Unity and Pride: Reflections on Parshat Vay’chi
by Jacob Cytryn, Executive Director
Few things are more satisfying than a great Midrash, an interpretive gloss that addresses a question left open by the notoriously spare style in which the Torah is written. A Midrash that elucidates a particularly poignant moment in this week’s parashah, Vay’chi, is sheer genius in the way it brings one of our most famous texts to bear, seamlessly, on a wholly unrelated part of our national narrative. It is far and away my favorite Midrash.
Though this week’s Torah reading is called “And he lived,” the two central moments are the deaths of Jacob and Joseph. Jacob’s death is monumental. In addition to being the end of the patriarchal era, when God’s relationship was carried through one person, it also leaves the remaining Israelites – Jacob’s son – in a precarious position with regard to each other as the one thing they have in common and value, their father, is no more. Before he dies he offers “blessings” to each of his sons. In the moment before those blessings he calls these men – nearly all of whom we can assume are already grandfathers – to his bed, saying: “Come together and listen [to me], sons of Jacob” (49:2).
The Rabbis take Jacob’s use of the word “listen” – שמעו/shim’u – and connect it to the most famous verse that utilizes this root in the entire Torah. Here is the text (Deuteronomy Rabbah 2:35):
When did Israel first merit to be given the Sh’ma? From the moment that Jacob lay down on his deathbed, calling to all the tribes [i.e., his sons] and said to them: “Come together and listen/שמע, sons of Jacob.” What did he mean by this? He meant “From the moment I pass from the world you will bow down to another God.” And they answered him:
שמע ישראל/sh’ma yisrael/Listen [to us] Israel [i.e., Jacob/dad]
יהוה אלהינו/adonai eloheinu/Adonai is our God
יהוה אחד/adonai echad/only Adonai
Jacob’s situation, and his children’s response, should resonate with us. Jacob immigrates to be with his children in what, for the ancient world, was the “goldineh medinah,” the equivalent of the United States a little more than a hundred years ago, a country where the streets were allegedly paved with gold. Imagine Jacob as the grandfather from Eastern Europe who follows his children into a foreign country and watches as dozens of grandchildren and great-grandchildren are born who will never know the Promised Land as their own. He watches as his entire family learns to speak a new language and assimilate into a new culture while his favorite son serves as second-in-command to Pharoah, the king/god of the sun.
Jacob’s anxiety is real: what will become of my family? My inheritance? The relationship my grandfather established and my father continued with the One God? God has not identified a single successor to take the mantle from me, so how will this work once I’m gone?
Surrounding him, the Rabbis imagine that the founders of all twelve tribes respond as one with the closest thing our religion has to a creed, one that, through some clever linguistic gymnastics, perfectly fits the moment. The boys say, effectively: “Dad, listen to us! Your God – Adonai – is our God too! Not just our God but the only God we’ll worship!” And with that assurance, Jacob passes peacefully into the next world.
Tragically and shockingly, in January 2020 it’s impossible for me to read this Midrash without thinking that one of its messages is that Jewish unity – the miracle of all twelve sons speaking as one – most often comes at moments of extreme existential anxiety for our survival. While here the concern is for spiritual survival, today we grapple with a resurgence of violence against Jewish property, Jewish institutions, and – most frighteningly – Jewish bodies. The ultra-Orthodox world was almost wiped out by the Nazis, who did not distinguish between the secular Jews of Berlin and Vienna and the Hasidism of Galicia. Some of the survivors of the Holocaust were witness to the attack in Monsey; my blood freezes in my attempt to imagine how that moment could shatter nearly seventy-five years of a much different narrative of America.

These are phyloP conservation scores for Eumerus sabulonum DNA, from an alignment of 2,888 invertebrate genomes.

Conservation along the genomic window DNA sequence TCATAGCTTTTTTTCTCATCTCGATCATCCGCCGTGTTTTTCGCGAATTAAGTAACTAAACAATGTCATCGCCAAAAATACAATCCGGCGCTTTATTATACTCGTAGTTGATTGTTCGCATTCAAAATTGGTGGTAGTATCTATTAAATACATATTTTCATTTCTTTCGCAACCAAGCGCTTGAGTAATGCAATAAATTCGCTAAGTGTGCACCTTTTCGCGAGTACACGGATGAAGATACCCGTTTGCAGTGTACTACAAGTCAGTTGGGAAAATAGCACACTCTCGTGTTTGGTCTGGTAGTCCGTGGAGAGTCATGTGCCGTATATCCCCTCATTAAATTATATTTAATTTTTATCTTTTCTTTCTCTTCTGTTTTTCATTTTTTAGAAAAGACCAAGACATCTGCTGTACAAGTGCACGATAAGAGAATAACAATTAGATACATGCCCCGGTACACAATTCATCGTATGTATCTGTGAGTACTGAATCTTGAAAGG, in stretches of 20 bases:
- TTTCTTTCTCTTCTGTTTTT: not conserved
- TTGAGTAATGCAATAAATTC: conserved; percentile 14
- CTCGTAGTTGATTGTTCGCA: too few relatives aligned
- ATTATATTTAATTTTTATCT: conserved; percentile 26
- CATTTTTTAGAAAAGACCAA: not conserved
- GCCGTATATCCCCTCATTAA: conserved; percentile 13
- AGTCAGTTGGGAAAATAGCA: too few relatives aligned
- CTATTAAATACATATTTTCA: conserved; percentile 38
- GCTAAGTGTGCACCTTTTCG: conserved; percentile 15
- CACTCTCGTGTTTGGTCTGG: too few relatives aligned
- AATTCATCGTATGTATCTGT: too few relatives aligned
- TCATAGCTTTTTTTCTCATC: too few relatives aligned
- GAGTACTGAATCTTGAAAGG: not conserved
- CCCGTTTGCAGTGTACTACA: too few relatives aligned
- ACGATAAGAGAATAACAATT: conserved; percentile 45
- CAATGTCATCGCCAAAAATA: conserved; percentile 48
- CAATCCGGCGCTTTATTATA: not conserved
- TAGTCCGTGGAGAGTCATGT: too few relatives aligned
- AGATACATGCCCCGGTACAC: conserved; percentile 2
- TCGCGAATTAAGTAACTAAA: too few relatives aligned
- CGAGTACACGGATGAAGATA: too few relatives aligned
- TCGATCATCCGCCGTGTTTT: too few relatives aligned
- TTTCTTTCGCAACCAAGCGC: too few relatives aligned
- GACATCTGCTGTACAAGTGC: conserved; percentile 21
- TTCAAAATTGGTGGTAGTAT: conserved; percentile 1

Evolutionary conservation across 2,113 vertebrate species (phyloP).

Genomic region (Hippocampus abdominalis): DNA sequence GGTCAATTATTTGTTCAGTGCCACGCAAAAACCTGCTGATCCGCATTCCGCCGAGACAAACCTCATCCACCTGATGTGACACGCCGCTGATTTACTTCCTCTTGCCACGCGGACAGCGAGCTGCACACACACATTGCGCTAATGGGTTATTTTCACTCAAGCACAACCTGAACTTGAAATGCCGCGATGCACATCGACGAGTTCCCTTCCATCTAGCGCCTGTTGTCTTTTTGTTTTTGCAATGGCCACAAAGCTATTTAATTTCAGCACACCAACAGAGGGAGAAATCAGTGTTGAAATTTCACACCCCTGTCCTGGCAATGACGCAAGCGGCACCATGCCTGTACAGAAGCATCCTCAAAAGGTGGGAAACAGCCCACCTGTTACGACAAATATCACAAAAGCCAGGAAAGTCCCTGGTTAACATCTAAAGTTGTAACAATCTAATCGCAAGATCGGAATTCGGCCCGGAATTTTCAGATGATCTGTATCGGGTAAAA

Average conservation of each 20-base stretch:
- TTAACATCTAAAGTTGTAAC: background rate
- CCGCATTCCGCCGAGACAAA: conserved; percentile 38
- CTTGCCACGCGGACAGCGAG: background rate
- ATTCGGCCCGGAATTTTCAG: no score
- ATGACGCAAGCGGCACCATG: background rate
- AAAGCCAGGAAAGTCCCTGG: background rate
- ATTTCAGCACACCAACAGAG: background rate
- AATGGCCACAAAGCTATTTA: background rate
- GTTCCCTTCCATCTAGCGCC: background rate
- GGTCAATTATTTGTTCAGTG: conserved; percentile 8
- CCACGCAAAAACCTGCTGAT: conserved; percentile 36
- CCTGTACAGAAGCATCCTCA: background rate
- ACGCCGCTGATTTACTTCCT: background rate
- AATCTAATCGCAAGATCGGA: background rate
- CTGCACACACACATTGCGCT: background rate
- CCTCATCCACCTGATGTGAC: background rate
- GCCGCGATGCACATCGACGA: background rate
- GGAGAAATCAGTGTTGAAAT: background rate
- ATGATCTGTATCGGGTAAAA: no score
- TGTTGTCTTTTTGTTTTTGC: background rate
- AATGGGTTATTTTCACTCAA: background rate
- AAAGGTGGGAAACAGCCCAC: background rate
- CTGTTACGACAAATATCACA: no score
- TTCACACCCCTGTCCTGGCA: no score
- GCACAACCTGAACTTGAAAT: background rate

I wholly identify as an American Jew, believing wholeheartedly in the 2500 year history of Judaism gaining from and giving to the majority culture in which we live. For solid historical reasons, I believe America is the greatest one of those communities in which we have lived, and see myself blessed for being a fourth generation American. The events of the last few weeks and, let’s be honest, the ascending cultural currents of Anti-Semitism over the previous years, are challenging my sense of safety here and remind me, chillingly, that nothing lasts forever.
As my friend and colleague Rabbi Ethan Linden, Director of Ramah in the Berkshires, wrote over Chanukah, our response to Anti-Semitism must be like our response to darkness during the holiday: to combat darkness not by sliding into it but by rejecting it brightly in our windows. At Ramah in Wisconsin and Ramah Day Camp we do many things: we give children the joy of summer camp, we nurture friendships and feelings of belonging, we thoughtfully meet campers where they are developmentally, and we immerse them in holistic and contemporary idioms of Jewish living. Additionally – and there is much more I could list – we also inculcate in them something they often don’t even know they possess, Jewish pride.
Education must always be contextual, and we must pivot to respond to the events around us. That work will begin in earnest in June, in the intentional and thought-provoking ways you’ve come to expect from us. In the meantime, in the face of a threat which fundamentally fears the other, let’s embrace who we are and find ways to come together with that pride on display. We may even find a moment to proudly proclaim the fundamental statement of our Judaism: sh’ma yisrael adonai eloheinu adonai echad.